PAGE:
Circuit City settles with shareholder, opens books to suitor

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Richmond-based Circuit City has settled a dispute with a dissident shareholder and opened its books to a potential suitor.

Circuit City, once the nation’s leading consumer electronics retailer, has reached an agreement with Wattles Capital Management in which three Wattles nominees will be added to the company’s slate of candidates for the board of directors. Also, one Wattles nominee will become a member of the board’s executive committee.

The deal avoids a potentially costly proxy fight between Circuit City and Wattles, which owns 11 million shares of its stock, 6.5 percent of outstanding shares.

In addition, Circuit City announced that it will allow potential suitor Blockbuster Inc. to look at its books and that it has retained New York investment bank Goldman Sachs “to assist the company in exploring strategic alternatives to enhance shareholder value.”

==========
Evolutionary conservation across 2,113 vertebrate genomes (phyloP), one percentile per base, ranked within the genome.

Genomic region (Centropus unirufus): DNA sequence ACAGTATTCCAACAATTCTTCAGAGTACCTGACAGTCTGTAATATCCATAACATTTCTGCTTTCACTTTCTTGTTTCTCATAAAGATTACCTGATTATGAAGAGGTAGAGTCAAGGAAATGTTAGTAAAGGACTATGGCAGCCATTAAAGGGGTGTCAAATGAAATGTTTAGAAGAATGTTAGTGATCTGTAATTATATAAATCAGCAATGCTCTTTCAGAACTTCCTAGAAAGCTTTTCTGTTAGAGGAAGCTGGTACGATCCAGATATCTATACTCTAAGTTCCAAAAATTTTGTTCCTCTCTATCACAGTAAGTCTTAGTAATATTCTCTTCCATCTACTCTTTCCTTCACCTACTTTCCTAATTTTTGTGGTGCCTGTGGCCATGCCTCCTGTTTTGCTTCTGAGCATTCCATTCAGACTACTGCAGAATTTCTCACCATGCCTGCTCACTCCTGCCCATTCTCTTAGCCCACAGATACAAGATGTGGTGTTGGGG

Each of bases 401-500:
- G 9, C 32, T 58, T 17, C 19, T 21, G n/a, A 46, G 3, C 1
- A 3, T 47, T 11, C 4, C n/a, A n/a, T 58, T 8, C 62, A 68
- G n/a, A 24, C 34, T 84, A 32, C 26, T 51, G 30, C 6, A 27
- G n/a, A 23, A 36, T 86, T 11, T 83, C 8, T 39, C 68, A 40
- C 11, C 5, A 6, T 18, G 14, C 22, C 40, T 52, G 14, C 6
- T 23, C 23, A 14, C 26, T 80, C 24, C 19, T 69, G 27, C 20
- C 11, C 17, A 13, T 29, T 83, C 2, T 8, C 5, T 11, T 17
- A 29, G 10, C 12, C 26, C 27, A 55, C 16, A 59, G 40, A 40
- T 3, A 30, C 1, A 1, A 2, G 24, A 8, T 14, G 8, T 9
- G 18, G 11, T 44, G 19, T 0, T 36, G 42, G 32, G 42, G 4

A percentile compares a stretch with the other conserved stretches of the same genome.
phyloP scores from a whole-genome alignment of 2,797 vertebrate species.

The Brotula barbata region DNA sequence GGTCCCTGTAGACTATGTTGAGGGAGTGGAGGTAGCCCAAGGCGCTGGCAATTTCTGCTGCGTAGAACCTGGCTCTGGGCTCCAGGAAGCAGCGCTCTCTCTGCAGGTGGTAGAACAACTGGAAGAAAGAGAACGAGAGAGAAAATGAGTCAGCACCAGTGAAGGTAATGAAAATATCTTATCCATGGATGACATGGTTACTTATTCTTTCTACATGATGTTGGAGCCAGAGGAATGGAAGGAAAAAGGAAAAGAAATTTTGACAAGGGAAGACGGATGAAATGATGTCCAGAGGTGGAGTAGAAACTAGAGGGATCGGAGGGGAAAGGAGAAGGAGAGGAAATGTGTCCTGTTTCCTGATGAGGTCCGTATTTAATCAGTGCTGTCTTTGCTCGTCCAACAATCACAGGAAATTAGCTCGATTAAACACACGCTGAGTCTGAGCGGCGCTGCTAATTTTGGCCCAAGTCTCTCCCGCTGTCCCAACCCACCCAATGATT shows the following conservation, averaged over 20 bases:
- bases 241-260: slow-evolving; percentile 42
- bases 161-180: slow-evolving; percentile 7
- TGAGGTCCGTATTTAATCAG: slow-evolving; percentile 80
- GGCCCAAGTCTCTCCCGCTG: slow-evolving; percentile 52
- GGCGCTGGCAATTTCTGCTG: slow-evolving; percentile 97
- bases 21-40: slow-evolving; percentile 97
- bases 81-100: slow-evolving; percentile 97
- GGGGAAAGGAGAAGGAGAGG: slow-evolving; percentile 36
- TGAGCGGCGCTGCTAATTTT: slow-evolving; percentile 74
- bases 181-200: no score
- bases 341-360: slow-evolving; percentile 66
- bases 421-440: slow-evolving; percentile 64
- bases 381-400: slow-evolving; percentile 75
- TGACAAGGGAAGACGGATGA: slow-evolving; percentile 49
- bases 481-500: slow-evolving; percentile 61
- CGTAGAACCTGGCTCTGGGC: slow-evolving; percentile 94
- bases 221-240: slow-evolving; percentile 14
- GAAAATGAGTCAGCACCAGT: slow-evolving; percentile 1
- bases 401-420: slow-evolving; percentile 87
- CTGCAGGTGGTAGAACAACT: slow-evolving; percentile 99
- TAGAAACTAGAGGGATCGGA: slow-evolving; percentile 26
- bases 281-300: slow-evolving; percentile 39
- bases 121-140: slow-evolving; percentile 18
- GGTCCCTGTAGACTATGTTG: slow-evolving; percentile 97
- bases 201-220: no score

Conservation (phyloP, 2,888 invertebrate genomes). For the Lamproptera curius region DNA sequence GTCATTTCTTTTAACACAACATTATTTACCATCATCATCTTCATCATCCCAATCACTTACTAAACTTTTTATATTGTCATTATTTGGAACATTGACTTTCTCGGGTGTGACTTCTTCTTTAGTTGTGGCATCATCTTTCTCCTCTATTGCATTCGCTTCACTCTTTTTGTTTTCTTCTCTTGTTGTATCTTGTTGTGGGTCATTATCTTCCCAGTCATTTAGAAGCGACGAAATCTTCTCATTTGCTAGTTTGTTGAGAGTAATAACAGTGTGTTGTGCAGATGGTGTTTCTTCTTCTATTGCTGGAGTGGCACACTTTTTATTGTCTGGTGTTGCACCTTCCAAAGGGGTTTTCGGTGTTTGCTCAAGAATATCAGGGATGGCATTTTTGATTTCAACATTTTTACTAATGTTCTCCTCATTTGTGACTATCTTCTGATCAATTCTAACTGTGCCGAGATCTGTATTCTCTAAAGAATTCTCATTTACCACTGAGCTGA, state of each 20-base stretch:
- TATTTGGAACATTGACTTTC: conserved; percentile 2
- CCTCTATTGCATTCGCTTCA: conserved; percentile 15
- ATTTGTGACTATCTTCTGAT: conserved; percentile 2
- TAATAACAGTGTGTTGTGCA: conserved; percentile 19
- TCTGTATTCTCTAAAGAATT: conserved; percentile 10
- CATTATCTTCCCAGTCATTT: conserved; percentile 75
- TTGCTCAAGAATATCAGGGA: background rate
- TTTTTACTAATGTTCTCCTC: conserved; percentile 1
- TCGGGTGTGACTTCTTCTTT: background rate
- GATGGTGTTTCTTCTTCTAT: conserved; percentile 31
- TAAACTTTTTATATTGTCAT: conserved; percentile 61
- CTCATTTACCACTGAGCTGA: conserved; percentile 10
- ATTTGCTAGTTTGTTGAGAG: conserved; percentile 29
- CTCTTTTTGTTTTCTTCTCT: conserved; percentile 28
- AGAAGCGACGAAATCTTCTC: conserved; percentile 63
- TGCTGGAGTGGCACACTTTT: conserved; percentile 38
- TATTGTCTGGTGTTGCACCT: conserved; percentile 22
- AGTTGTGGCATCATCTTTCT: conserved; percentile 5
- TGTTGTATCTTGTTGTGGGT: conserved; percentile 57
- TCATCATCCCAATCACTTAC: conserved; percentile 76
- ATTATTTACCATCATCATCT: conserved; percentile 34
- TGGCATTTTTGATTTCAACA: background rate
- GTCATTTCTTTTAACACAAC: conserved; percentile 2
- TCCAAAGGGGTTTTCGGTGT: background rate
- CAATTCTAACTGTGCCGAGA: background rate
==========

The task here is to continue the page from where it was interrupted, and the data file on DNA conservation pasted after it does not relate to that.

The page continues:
Blockbuster has made a $6 a share takeover offer for Circuit City, but the companies have fussed over access to Circuit City’s books and proof of Blockbuster’s ability to pay for the deal.

In response to a request from Circuit City, Blockbuster now has provided information about its ability to finance the takeover. Blockbuster’s response included a letter from investor Carl Icahn, a Blockbuster director, saying that he is prepared to buy Circuit should Blockbuster’s proposal fall short.

Philip J. Schoonover, the chairman, president and CEO of Circuit City, cautioned observers about reading too much into the company’s actions. The company’s board, he said, still believes in its current turnaround strategy.

“Let me be clear that our decision to allow Blockbuster and Carl Icahn to conduct due diligence should not be taken as an indication that the board has completed its review of the Blockbuster proposal, that the board has taken a position on the company’s value, or that it has settled upon a particular strategic course of action,” he said in a news release.


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